lavish patronage… was she being sarcastic? Jung Bahadur flashed a suspicious look at her, straining to retain his composure. Hazrat Mahal’s large liquid eyes… accented by the confident sweeps of her arched, delicately re-shaped Mughal eyebrows and the strokes of gaajal that enhanced the curves and went a little too far towards the temples in an obvious attempt at maximizing what was already a natural advantage, before the sensual mounds of flesh that made up her eyelids took over… no, those eyes betrayed nothing.

    The vixen!

    Jung Bahadur continued, managing not to skip a beat: I hope Rani Kashi Bai and others of the royal Maratha entourage are also satisfied and in good health?

    And here I was, hoping that you could update me on the latest news about Rani Kashi Bai, the thought flashed through Hazrat Mahal’s mind. But once again, she decided there was no point in getting the supreme ruler of Nepal riled up… especially over that sordid affair.

    Yes, they are all well.

    The opening niceties were beginning to drag.

    This way Maharaj…

    Hazrat Mahal turned, showed Jung Bahadur the way to the mehfil in the manner prescribe for polite society: lowered arm, palm flat and tilted, five fingers pointing discreetly at the floor, body bent forward slightly, but not too obsequious. Thus she led Jung Bahadur to some seating cushions at the far end of the room.

    Jung Bahadur cast a sweeping glance through the room. She had transformed his dusty old palace into a grand Mughal gharaana… and in so little time… portraits in bright yellow and gold on the walls, paintings of peacocks, parrots, stylized trees. And big bold letters in the jumbled up Farsi script that had no structure or discernible order.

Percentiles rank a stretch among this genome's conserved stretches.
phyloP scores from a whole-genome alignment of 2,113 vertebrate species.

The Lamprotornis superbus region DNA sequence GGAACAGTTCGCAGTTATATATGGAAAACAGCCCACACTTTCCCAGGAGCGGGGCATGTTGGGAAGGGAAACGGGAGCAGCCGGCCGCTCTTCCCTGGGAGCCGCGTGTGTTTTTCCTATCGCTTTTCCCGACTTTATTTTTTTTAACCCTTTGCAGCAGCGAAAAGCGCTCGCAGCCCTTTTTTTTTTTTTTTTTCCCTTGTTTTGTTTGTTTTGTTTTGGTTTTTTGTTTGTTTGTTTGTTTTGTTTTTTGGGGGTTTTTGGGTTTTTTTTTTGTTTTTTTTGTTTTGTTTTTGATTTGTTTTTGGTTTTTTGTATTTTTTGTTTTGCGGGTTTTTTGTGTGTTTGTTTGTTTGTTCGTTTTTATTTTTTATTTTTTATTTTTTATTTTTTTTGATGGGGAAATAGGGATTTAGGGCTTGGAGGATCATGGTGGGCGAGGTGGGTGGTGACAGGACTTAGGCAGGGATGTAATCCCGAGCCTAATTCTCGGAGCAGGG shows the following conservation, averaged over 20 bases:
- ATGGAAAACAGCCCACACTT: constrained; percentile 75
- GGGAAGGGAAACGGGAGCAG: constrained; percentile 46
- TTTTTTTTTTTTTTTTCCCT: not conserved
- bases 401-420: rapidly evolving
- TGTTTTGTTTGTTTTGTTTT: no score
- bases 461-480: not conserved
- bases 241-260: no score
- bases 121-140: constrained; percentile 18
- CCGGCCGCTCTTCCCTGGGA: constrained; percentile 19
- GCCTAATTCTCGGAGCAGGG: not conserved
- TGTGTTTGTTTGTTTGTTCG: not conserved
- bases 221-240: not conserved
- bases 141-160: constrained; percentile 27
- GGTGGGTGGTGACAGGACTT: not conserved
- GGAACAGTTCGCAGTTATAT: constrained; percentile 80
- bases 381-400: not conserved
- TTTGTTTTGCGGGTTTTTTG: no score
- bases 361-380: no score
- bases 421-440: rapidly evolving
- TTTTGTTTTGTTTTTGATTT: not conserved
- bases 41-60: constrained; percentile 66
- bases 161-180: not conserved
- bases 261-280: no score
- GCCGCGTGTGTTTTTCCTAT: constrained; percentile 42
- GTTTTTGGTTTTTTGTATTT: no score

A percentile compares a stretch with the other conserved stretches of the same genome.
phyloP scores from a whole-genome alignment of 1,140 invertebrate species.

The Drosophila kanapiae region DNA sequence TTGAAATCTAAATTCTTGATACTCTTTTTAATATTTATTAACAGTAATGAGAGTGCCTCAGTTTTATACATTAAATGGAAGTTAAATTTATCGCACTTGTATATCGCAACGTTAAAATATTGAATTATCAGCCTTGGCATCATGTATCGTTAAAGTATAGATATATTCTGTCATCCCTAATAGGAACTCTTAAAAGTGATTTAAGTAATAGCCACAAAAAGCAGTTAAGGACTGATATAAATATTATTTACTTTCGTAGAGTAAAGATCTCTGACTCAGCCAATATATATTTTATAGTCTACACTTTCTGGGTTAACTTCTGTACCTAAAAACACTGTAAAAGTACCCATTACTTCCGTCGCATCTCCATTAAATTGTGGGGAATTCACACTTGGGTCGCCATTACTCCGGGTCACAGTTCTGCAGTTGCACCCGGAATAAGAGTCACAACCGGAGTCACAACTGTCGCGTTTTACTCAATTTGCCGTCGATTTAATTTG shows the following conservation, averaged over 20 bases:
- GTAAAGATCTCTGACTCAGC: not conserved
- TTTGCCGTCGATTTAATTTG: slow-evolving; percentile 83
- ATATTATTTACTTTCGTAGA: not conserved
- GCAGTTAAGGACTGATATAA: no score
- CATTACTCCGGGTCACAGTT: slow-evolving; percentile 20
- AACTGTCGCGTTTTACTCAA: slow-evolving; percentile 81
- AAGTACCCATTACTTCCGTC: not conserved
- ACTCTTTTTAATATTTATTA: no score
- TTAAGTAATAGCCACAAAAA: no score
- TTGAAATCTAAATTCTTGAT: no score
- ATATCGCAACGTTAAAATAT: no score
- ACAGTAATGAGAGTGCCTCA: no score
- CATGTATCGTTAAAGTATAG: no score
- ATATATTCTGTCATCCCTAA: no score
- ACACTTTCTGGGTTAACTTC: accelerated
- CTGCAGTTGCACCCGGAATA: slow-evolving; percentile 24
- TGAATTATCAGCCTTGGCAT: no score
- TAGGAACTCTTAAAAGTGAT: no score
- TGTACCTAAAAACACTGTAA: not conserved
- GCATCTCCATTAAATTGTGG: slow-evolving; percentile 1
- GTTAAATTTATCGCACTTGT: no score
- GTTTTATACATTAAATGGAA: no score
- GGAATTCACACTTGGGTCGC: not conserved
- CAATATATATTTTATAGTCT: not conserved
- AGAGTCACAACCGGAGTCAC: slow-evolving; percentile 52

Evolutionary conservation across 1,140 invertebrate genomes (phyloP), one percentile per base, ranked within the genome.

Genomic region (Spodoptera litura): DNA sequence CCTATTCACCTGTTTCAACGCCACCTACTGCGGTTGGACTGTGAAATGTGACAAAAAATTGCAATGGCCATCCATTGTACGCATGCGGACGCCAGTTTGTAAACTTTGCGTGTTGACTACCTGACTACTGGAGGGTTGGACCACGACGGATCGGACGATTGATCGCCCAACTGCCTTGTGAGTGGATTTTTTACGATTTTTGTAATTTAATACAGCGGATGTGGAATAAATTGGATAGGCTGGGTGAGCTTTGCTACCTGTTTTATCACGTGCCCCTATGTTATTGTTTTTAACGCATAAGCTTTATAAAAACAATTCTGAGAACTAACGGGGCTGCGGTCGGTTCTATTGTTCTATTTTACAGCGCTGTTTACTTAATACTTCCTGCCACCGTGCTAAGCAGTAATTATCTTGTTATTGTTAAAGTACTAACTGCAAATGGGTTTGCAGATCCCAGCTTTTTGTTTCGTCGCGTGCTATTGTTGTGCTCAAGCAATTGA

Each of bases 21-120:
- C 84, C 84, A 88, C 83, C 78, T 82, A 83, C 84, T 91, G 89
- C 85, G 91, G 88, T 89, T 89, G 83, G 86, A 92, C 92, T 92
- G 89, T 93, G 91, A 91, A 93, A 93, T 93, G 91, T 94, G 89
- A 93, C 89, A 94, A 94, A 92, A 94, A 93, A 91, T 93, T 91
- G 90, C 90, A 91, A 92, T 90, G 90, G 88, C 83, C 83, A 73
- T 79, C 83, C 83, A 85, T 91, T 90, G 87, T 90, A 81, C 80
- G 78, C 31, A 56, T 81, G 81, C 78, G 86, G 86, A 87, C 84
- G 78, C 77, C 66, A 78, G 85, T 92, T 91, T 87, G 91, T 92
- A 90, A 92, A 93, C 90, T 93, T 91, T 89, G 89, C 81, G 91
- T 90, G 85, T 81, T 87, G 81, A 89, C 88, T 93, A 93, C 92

He settled in. Dhir Shamsher was also present, of course, but nobody had really noticed him until now. Even Hazrat Mahal had given him but a half-nod upon his entrance. Khadga Singh sat discreetly behind Dhir, the Purdey pistol lodged safely within the folds of his uniform, as relaxed as he could force himself to be while looking out for the double threat of home-grown conspirators and Hindustani rebel malcontents among the assembled crowd that might desire to harm his Maharaja.

    Jung Bahadur noted the plates of fruits and nuts, the pitchers of juice laid out in front of him. The singing party was seated directly across, the central position occupied by a fat man with an exploding bushy beard and moustache. Jung Bahadur thought he did not look much like an ustad… perhaps a Mughal गाइने ? But he wore a solemn look and was quite richly dressed. To his left was a sarangi player, to his right a tabalchi, and to the far left, another man, thin and with the darkest skin of them all, without any musical instruments.

    The Begum was now seated, also facing the singing party. Around her gathered the female members of her household. The male attendants, along with some representative leaders of the Nepali Muslim community, were seated a respectful distance away in a cluster. But Hazrat Mahal herself was quite scandalously close to Jung Bahadur. She offered him an elaborate hookah in black and gold, its long pipe adorned with embroidered cloth near the mouthpiece. Jung Bahadur politely demurred. The Begum took another hookah for herself, and said to Jung Bahadur in a solemn, ringing voice so all could hear:

    I beg to introduce to the esteemed assemblage the Prince of Mysore, Sitara-e-Subh-e-Mashrik, artist of artists, the mashhoor Qawwal Ustad Maula Bakhsh Sahab, of the Baroda gharaana, who has graced us with his presence, despite the many hardships of traveling to our exotic mountainous locale.